Written by Chef Allen Campbell
Without a doubt, I was born to be a chef. The ability to create recipes, menus, food concepts and to execute those meals for others (and for myself) has always come naturally to me. For many, this is not the case. I have gotten creative with this primal impulse to survive, and think that we should all be in touch with this instinct. We’ve grown up with the conveniences of modern times, which combined with a lack of nutrition education in our school systems, sadly results in food as an afterthought. I have taken this passion to a whole new level by asking myself a few basic questions everyday:
- What am I eating and where am I getting it from?
- What is the source of this food?
- What am I feeding my guests or clients?
- How are my food decisions affecting the planet and future generations?
My eyes were opened wide after I experienced a raw fruit and vegetable fast for a few days when I lived in Miami. A friend who happened to be vegan suggested it. Around this same time I also watched a few documentaries including Forks over Knives and Weight of the Nation. This is what it has taken to guarantee that I will never again, turn my back on: my health, the health of those I am feeding, or this beautiful place we call home, our planet Earth.
What will it take for you to make the decisions about your food priorities? A life-threatening illness? Unfortunately, I have noticed that frequently it is not until one faces serious health risks that they are actually willing to make such a change.
Does a plant-based lifestyle seem unattainable? Is it too far from the culture you’ve been surrounded by your whole life? I was raised in a very traditional American home where not only was meat the protein source of every meal, but like many cultures it was part of our identity.
I had to let go of this belief system to embrace this new lifestyle. I knew that if I wanted to live past the age of 51 (the age my maternal grandfather and uncle both died of colon cancer) I would have to do something differently!
Some Healthy Diet and Lifestyle Tips That Work for Me
Plan Ahead: When starting a business, an entrepreneur writes a business plan. If they do not know how to write one, they consult with someone who does. The same holds true for your life and your health, this is your business, so why not create a plan?
Example for those that work 9-5 Monday-Friday:
- Create a menu for the week
- Make a list and shop
- Prepare and cook your food for Monday, Tuesday and Wednesday
- Make a list and shop
- Prepare and cook your food for Thursday and Friday
- Make a list and shop
- Prepare and cook your food for the weekend
Eat Seasonally: When one shifts their mental approach, and begins to think of food as fuel to sustain life, as opposed to a hyper-tantalizing experience enjoyed by the tongue and the brain’s reward system, we can let go of the over-stimulating flavors that come with laboratory produced, overly-processed and refined foods.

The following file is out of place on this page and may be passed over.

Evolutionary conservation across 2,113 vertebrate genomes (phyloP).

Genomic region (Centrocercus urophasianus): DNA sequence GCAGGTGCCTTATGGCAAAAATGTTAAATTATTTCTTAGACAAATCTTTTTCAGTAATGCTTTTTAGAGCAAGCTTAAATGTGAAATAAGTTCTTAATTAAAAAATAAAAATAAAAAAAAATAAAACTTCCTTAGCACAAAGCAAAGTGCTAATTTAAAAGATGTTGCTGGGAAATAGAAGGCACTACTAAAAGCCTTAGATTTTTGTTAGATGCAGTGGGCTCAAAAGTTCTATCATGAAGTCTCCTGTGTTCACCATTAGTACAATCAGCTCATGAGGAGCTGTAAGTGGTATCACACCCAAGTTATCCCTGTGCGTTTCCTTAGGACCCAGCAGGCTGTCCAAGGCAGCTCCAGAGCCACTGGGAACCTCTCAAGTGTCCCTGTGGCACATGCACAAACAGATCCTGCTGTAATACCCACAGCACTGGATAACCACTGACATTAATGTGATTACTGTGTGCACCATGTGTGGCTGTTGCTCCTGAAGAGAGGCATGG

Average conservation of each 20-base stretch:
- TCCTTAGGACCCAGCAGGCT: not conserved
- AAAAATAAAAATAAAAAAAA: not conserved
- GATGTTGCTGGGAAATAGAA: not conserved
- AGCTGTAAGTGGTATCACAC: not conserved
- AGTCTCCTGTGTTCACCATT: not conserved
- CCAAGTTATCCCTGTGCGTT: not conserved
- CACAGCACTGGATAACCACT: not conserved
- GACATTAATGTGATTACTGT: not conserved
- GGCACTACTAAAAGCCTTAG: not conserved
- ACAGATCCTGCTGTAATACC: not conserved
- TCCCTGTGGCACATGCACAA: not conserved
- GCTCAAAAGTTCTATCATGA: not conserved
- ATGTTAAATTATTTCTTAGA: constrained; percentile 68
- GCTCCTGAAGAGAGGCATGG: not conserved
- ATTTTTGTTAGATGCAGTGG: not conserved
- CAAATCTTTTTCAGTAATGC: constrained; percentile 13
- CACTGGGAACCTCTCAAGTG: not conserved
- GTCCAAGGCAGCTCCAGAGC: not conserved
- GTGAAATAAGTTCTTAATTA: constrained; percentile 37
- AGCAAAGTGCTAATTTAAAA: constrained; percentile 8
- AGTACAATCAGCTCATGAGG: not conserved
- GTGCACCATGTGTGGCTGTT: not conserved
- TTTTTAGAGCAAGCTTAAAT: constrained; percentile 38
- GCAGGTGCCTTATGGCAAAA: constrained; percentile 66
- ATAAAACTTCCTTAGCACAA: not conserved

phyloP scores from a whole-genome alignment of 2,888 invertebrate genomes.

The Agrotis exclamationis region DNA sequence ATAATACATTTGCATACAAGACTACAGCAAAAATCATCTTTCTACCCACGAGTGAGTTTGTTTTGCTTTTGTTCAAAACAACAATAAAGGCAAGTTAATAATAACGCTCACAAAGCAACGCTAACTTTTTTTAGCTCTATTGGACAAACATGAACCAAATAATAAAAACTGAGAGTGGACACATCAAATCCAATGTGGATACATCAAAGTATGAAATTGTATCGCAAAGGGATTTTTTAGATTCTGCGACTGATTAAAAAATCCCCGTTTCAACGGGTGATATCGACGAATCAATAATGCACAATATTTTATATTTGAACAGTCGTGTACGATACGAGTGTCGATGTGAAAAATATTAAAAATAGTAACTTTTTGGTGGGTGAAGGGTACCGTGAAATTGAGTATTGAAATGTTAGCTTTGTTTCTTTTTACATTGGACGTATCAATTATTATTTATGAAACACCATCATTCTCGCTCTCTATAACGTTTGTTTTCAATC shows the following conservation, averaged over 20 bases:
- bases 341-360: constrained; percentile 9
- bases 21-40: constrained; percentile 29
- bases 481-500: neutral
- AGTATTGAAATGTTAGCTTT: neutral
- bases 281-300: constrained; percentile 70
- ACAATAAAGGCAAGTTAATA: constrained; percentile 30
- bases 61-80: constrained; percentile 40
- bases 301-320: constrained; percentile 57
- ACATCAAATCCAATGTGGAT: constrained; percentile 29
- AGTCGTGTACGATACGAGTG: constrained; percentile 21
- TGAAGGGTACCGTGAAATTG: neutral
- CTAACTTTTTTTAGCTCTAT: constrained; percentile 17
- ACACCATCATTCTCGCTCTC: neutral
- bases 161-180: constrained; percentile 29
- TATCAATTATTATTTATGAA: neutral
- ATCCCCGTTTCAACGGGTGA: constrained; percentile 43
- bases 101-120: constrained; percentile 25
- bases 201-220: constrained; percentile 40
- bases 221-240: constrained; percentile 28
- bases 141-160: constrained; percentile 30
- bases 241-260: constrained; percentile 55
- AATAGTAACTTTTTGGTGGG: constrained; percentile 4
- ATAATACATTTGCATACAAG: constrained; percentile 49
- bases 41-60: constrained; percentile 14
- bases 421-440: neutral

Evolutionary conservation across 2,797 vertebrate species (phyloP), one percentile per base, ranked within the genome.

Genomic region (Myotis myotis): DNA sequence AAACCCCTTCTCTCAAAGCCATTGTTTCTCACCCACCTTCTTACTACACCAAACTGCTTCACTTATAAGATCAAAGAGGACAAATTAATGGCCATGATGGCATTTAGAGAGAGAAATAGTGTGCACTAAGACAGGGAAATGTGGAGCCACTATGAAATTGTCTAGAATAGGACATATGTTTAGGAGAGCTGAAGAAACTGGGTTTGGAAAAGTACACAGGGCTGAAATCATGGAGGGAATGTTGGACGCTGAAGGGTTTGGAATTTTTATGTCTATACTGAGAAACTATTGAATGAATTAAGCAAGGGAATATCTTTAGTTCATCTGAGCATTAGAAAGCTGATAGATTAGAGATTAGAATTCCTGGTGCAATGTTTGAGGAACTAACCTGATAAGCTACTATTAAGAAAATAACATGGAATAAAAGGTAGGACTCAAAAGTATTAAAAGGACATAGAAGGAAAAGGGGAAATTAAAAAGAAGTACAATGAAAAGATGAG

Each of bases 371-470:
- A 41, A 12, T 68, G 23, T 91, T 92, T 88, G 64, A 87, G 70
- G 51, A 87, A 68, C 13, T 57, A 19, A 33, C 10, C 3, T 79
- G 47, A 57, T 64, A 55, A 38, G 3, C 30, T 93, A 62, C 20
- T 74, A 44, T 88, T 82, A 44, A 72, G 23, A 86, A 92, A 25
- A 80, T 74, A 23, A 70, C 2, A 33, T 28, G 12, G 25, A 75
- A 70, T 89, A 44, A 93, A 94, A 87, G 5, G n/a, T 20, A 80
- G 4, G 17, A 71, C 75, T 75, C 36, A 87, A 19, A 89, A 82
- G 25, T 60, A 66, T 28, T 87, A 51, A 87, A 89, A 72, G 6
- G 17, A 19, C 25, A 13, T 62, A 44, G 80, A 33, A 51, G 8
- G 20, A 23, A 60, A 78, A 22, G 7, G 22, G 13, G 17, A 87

I feel that this shift in our expectations related to what we look for while eating will help us choose foods for the purpose of nutrition. Then, we can become very content with, for example, a variety of braised greens with hearty stews made from legumes and grains.
Frequently throughout the wintertime (here in the Northeast US, when we may at times lack the availability of local produce) we can go to a supermarket and get imported produce flown in from who knows where. Simply being conscious of where your food comes from is a step toward practicing sustainability.
Educate: In my opinion, education is an extremely important step towards implementing healthy eating habits from an early age. I feel real food education should be incorporated into the public school curriculum along with English, Math and Science. Granting children the knowledge about how to nourish themselves and to make proactive decisions would dramatically change the entire food system, as well as the economy. Consumers would be less likely taken advantage of by large corporations. Toxic preservatives and additives would not be put in foods because these educated generations would not buy them.
Until that happens, please join in and share this message with your clients, patients, neighbors and even more importantly, the children around you. Don’t allow food to be an afterthought, shift it to priority status. Do this for your health and the sustainability of our Earth by simply planning ahead, eating seasonally, and educating the children.
Chef Allen Campbell changed his diet and lifestyle in 2009 while living in Miami. Taking care of his mind and body through exercise, organic stress relief and more importantly a plant-based diet, is now where his culinary philosophy originates. Chef Allen offers education through culinary workshops and personalized meal plans as well as hospitality consulting. Chef Allen earned his Certificate in Plant-Based Nutrition from the T. Colin Campbell Center for Nutrition Studies through eCornell and has recently authored the TB12 Nutrition Manual.